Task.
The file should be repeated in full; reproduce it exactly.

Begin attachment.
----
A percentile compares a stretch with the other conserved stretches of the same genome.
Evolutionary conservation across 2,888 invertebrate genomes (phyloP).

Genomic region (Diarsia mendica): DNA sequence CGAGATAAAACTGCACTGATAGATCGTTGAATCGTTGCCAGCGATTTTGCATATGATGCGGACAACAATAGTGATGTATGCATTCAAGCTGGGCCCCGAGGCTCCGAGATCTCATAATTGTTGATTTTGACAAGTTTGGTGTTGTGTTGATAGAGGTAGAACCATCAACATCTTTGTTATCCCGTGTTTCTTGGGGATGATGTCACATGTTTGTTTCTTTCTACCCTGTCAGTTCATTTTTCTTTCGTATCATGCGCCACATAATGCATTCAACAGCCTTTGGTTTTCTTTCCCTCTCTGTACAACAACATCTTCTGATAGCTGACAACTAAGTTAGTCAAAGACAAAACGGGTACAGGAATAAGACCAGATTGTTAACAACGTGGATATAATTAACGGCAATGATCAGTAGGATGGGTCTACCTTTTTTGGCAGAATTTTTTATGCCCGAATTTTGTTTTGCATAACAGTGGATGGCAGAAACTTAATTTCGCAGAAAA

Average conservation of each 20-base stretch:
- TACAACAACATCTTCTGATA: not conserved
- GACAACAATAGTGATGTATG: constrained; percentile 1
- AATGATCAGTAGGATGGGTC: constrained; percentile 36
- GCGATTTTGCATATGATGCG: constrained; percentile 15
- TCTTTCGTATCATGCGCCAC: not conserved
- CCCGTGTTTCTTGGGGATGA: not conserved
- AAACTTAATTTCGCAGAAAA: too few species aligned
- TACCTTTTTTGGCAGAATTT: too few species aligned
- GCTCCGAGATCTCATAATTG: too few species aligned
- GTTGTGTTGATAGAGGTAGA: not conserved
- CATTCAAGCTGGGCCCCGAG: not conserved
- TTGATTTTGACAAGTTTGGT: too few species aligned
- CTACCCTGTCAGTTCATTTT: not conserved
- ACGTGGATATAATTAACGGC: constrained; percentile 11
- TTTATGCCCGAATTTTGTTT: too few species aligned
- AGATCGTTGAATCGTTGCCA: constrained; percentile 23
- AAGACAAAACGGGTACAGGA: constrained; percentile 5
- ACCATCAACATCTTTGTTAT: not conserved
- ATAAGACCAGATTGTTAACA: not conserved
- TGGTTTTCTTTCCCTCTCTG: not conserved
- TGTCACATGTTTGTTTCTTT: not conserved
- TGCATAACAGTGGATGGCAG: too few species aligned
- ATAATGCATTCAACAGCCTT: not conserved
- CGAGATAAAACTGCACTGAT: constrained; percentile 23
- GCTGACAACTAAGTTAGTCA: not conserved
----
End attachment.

A percentile compares a stretch with the other conserved stretches of the same genome.
Evolutionary conservation across 2,888 invertebrate genomes (phyloP).

Genomic region (Diarsia mendica): DNA sequence CGAGATAAAACTGCACTGATAGATCGTTGAATCGTTGCCAGCGATTTTGCATATGATGCGGACAACAATAGTGATGTATGCATTCAAGCTGGGCCCCGAGGCTCCGAGATCTCATAATTGTTGATTTTGACAAGTTTGGTGTTGTGTTGATAGAGGTAGAACCATCAACATCTTTGTTATCCCGTGTTTCTTGGGGATGATGTCACATGTTTGTTTCTTTCTACCCTGTCAGTTCATTTTTCTTTCGTATCATGCGCCACATAATGCATTCAACAGCCTTTGGTTTTCTTTCCCTCTCTGTACAACAACATCTTCTGATAGCTGACAACTAAGTTAGTCAAAGACAAAACGGGTACAGGAATAAGACCAGATTGTTAACAACGTGGATATAATTAACGGCAATGATCAGTAGGATGGGTCTACCTTTTTTGGCAGAATTTTTTATGCCCGAATTTTGTTTTGCATAACAGTGGATGGCAGAAACTTAATTTCGCAGAAAA

Average conservation of each 20-base stretch:
- TACAACAACATCTTCTGATA: not conserved
- GACAACAATAGTGATGTATG: constrained; percentile 1
- AATGATCAGTAGGATGGGTC: constrained; percentile 36
- GCGATTTTGCATATGATGCG: constrained; percentile 15
- TCTTTCGTATCATGCGCCAC: not conserved
- CCCGTGTTTCTTGGGGATGA: not conserved
- AAACTTAATTTCGCAGAAAA: too few species aligned
- TACCTTTTTTGGCAGAATTT: too few species aligned
- GCTCCGAGATCTCATAATTG: too few species aligned
- GTTGTGTTGATAGAGGTAGA: not conserved
- CATTCAAGCTGGGCCCCGAG: not conserved
- TTGATTTTGACAAGTTTGGT: too few species aligned
- CTACCCTGTCAGTTCATTTT: not conserved
- ACGTGGATATAATTAACGGC: constrained; percentile 11
- TTTATGCCCGAATTTTGTTT: too few species aligned
- AGATCGTTGAATCGTTGCCA: constrained; percentile 23
- AAGACAAAACGGGTACAGGA: constrained; percentile 5
- ACCATCAACATCTTTGTTAT: not conserved
- ATAAGACCAGATTGTTAACA: not conserved
- TGGTTTTCTTTCCCTCTCTG: not conserved
- TGTCACATGTTTGTTTCTTT: not conserved
- TGCATAACAGTGGATGGCAG: too few species aligned
- ATAATGCATTCAACAGCCTT: not conserved
- CGAGATAAAACTGCACTGAT: constrained; percentile 23
- GCTGACAACTAAGTTAGTCA: not conserved